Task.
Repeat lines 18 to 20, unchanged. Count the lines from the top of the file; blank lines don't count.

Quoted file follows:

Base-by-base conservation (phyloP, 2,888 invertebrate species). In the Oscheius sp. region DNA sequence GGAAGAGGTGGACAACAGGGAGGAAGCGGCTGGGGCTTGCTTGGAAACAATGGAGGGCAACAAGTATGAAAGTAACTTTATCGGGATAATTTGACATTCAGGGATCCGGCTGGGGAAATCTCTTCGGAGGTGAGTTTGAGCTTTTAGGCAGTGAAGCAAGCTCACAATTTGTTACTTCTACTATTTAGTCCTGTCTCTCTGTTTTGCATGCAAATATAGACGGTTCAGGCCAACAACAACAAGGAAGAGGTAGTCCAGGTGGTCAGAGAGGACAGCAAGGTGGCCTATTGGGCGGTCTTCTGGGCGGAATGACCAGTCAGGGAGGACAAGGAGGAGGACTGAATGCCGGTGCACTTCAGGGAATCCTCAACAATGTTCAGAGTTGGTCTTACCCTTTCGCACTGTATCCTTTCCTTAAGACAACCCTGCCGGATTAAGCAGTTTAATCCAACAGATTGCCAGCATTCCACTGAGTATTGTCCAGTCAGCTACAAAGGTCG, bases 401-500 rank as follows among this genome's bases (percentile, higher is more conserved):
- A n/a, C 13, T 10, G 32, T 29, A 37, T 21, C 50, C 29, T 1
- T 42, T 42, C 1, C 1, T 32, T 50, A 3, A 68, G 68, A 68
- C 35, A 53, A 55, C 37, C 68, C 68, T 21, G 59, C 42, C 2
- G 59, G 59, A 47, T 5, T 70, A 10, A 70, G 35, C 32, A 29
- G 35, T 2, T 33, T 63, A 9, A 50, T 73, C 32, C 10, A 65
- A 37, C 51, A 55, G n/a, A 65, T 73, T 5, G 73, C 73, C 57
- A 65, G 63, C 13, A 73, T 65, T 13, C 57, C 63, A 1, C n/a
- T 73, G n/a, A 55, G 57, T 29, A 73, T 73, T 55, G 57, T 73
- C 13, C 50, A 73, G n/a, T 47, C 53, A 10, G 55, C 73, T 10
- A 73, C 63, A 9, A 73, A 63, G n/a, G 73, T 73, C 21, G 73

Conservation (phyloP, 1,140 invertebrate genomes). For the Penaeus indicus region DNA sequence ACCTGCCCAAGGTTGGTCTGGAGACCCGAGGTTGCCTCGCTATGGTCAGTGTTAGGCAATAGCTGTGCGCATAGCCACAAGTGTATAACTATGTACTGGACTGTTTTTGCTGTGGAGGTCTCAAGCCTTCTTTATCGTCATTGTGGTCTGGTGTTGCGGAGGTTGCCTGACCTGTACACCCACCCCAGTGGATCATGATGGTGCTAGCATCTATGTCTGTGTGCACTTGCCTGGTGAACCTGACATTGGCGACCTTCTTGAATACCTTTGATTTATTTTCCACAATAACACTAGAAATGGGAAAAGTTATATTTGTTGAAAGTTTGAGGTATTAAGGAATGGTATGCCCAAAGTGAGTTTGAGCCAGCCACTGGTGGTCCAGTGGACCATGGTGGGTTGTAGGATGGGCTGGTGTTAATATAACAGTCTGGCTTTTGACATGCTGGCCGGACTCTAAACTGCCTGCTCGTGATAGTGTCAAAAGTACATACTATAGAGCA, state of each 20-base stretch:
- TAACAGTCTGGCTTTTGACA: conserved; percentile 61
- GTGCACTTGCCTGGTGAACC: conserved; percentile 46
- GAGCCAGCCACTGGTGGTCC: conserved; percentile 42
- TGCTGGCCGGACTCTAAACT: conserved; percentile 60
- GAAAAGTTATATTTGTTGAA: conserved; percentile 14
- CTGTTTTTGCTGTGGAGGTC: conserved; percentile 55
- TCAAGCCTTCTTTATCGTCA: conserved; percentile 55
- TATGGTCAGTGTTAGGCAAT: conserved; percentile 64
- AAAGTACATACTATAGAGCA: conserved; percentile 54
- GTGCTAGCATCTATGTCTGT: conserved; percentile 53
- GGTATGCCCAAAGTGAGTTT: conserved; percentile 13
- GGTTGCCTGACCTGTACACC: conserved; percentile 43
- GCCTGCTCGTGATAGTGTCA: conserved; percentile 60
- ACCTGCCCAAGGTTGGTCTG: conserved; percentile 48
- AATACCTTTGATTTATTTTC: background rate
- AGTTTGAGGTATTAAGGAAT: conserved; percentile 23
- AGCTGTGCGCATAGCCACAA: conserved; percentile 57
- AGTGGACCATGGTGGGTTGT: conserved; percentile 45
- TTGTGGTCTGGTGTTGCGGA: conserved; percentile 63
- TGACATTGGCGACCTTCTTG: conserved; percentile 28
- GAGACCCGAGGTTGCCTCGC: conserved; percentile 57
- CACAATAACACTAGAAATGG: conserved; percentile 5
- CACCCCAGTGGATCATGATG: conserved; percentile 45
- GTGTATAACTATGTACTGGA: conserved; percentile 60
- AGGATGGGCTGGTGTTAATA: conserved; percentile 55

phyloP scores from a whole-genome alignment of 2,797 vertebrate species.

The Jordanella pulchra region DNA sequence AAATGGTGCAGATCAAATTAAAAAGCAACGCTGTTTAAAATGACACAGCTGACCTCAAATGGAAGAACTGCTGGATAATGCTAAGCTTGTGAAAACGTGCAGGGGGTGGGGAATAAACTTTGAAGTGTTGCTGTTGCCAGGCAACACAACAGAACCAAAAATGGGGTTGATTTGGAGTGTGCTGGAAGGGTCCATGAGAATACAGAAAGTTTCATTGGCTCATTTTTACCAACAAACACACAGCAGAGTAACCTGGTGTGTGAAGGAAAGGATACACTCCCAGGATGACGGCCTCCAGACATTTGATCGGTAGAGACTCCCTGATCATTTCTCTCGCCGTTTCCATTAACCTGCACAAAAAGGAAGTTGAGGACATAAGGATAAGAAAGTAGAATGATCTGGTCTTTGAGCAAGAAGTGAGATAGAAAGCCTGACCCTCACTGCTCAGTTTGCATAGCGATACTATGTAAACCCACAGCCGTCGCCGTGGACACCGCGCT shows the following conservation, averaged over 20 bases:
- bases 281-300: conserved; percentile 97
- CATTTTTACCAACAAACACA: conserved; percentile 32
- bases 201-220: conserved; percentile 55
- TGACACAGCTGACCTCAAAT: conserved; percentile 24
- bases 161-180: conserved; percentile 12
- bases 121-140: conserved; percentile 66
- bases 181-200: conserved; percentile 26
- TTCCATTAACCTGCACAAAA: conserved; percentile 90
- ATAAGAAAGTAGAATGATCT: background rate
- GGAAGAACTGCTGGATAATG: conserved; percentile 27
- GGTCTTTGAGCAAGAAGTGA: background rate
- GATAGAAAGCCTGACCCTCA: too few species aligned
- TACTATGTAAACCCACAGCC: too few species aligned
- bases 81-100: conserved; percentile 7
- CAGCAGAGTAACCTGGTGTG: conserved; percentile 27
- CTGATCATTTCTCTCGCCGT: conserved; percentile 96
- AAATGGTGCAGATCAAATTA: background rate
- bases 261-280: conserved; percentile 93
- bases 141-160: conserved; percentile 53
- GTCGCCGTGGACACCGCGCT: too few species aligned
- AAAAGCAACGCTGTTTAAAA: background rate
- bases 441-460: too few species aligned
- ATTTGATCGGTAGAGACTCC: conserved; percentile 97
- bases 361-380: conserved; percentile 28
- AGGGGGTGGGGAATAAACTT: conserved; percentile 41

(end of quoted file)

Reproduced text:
- CTGTTTTTGCTGTGGAGGTC: conserved; percentile 55
- TCAAGCCTTCTTTATCGTCA: conserved; percentile 55
- TATGGTCAGTGTTAGGCAAT: conserved; percentile 64